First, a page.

As the days creep closer and closer to the beginning of the academic year, one question constantly nags at your every thought: Should you pack your summer romance up along for the ride back to school, or is it time to call it quits?
Most summer relationships for college students start once they leave their universities. They normally begin due to mutual home friends or through meeting new people at summer jobs and internships. The summer months allow students to focus more on their relationship and less on other expectations, due to more free time, said Robyn Fielder, a clinical psychology doctoral student at Syracuse University. “These relationships are normally less imposing and begin on more relaxed terms,” she continued.
Fielder explained that due to the increased trend of the “hook-up experience,” students are less prepared for a committed relationship. Instead, these summer romances are exciting to both individuals involved, and can transform into a more carefree relationship than those beginning during the academic year, because of less stress. But this excitement can soon turn into nervousness once the days before classes grow nearer, knowing that many must make the decision on whether to stay in his or her relationship or begin the semester single.
Don’t know if you should stay?
“I think its more being afraid of commitment,” said David Everett, a college senior at La Salle University. “If people don’t want to be committed, it won’t work.”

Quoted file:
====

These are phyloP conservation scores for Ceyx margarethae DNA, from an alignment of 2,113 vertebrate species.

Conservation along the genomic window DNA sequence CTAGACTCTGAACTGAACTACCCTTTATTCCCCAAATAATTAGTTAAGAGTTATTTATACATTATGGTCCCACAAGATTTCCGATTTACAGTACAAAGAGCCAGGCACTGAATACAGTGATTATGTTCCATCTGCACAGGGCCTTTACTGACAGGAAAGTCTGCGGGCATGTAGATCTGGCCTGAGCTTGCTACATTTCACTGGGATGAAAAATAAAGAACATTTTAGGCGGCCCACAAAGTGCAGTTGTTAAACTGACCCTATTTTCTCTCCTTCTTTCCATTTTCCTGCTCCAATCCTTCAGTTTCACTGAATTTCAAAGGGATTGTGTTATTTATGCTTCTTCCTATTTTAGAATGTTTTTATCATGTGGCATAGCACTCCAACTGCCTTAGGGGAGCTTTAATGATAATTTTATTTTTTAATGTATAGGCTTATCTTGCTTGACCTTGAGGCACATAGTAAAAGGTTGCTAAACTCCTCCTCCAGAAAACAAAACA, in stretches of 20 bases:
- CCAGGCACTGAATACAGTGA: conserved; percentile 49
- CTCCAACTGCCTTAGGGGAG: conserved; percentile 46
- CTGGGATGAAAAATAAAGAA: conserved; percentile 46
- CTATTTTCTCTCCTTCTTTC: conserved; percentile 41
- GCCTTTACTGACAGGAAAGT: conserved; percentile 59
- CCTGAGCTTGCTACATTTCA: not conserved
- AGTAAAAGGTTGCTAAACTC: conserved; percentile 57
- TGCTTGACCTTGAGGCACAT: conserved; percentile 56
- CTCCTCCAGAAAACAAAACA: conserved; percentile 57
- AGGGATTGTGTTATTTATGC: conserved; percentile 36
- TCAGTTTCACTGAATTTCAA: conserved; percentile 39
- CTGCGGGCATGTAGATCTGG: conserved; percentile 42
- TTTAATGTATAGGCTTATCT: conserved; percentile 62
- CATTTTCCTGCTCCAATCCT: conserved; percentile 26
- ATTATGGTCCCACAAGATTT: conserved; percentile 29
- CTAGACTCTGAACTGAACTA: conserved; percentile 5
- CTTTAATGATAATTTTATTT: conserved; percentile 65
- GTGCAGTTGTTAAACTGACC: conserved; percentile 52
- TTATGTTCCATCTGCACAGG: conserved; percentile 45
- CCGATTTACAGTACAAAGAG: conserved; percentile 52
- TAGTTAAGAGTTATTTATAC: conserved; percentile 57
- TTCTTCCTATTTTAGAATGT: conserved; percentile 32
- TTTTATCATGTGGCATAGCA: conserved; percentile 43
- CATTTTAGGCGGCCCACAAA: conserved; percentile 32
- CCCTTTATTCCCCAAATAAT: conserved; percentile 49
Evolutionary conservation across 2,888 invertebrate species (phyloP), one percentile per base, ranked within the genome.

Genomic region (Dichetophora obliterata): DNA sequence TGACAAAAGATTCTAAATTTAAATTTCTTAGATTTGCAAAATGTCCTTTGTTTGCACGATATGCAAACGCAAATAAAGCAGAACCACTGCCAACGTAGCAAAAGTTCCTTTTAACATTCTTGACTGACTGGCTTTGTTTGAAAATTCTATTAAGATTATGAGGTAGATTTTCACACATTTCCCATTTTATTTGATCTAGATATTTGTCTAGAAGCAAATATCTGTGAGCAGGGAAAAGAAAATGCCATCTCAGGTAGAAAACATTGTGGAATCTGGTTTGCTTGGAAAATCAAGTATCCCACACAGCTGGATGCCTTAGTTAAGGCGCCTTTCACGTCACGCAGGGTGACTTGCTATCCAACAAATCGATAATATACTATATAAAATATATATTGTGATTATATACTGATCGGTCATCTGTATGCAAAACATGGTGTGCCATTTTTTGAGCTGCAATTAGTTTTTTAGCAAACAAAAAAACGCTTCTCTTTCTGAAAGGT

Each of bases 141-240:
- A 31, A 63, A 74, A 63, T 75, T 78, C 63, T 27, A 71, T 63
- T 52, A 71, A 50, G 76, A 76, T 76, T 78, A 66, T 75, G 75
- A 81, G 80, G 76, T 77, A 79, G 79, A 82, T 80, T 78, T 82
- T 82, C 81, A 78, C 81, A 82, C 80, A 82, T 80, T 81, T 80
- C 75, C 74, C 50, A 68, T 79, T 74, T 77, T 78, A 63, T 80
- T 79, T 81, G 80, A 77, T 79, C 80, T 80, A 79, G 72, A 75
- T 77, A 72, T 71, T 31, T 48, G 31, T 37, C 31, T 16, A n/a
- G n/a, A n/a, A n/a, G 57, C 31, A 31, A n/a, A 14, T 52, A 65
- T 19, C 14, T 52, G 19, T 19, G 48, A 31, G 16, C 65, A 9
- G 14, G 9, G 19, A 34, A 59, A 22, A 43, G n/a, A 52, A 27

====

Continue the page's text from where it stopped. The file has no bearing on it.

Lack of commitment, distance and unavailability due to classes or extra curricular activities, can all be reasons to end a summer relationship. Alexis Airall, a junior at Temple University explained, “College students are mostly still in the mindset of doing whatever they want, living wild, and aren’t truly focused on the overall relationship.”
But should you call it quits?
Ending a relationship is not always a negative thing. If you know that during the academic year you wouldn’t be able to maintain a healthy relationship because of time, it may be better to simply let it go. Holding on to the relationship may cause more stress to both you and your partner, turning a once-happy relationship into a disastrous one.
Continuing the Romance
A relationship starts with a mutual desire to get to know another person on a deeper level and should continue if that is still the main focus. Danielle Knott, a junior at Chestnut Hill College agreed and explained that a change of season shouldn’t be the basis of the status of any relationship; “It’s more about a mutual desire and understanding,” said Knott. “Seasons are irrelevant.”
During the academic year most students juggle class, work, extra curricular activities, sports and a social life. To keep a relationship going it is all about balance and trust. If both people trust that the relationship will be monogamous and that they will support each other, the relationship should be fine–-it’s more about the drive each person has to make it happen. If both or one of the partners are not committed to the relationship, it is bound to simply fall apart.
The end of warm sunny days and cool nights shouldn’t shy students away from their newfound relationships, but it is a decision to think about carefully. After all, a warm body is always nice during the wintry season.